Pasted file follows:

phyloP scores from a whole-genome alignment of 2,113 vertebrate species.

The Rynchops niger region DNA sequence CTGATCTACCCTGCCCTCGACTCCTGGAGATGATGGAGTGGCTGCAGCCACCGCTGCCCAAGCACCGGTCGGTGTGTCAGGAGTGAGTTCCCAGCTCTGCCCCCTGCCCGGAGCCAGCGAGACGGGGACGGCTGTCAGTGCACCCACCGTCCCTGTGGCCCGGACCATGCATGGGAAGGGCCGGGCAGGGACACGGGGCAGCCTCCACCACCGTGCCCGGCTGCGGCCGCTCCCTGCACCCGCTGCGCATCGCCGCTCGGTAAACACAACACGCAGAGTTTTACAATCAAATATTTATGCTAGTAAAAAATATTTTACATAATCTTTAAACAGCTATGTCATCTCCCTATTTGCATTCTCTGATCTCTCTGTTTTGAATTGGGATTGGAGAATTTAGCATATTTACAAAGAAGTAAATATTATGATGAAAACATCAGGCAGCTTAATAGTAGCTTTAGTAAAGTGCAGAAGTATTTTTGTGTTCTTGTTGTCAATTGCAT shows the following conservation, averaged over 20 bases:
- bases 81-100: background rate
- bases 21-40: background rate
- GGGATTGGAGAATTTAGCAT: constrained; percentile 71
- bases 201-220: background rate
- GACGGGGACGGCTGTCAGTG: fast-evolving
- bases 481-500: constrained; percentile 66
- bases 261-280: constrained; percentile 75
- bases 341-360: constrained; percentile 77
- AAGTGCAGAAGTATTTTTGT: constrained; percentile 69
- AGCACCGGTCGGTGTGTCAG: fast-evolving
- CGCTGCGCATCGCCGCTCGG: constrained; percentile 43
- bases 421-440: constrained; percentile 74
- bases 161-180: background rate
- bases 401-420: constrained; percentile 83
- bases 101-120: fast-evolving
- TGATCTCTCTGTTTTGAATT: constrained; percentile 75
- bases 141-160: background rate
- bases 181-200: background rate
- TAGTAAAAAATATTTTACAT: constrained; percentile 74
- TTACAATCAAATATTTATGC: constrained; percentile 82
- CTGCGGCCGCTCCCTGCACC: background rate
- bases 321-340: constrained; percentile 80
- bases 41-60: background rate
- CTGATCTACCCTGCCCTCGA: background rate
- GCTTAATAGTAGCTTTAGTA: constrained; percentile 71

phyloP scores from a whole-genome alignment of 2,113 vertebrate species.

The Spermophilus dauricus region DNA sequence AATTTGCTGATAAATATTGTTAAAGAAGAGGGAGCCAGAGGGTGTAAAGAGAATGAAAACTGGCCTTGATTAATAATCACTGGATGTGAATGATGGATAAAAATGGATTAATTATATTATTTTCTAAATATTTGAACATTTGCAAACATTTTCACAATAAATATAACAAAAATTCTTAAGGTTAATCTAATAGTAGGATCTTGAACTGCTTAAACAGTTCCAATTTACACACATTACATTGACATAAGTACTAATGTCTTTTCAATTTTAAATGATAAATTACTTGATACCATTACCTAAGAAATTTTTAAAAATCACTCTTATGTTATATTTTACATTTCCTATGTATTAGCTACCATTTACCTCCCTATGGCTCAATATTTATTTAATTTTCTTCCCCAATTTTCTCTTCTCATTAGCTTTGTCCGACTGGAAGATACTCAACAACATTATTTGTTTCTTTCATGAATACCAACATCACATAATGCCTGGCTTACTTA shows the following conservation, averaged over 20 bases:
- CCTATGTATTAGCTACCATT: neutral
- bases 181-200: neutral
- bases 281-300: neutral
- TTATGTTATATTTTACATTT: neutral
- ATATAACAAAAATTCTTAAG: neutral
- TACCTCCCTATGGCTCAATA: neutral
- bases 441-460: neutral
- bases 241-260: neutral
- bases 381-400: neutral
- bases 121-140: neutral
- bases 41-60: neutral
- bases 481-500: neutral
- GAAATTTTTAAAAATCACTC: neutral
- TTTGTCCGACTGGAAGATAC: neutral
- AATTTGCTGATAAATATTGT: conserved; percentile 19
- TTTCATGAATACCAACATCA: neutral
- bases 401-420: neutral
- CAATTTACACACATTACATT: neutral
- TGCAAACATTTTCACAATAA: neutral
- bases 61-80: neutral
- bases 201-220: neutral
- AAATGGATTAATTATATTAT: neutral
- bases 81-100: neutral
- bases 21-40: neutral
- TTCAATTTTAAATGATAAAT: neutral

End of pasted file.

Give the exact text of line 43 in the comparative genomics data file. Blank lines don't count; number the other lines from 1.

- TTTGTCCGACTGGAAGATAC: neutral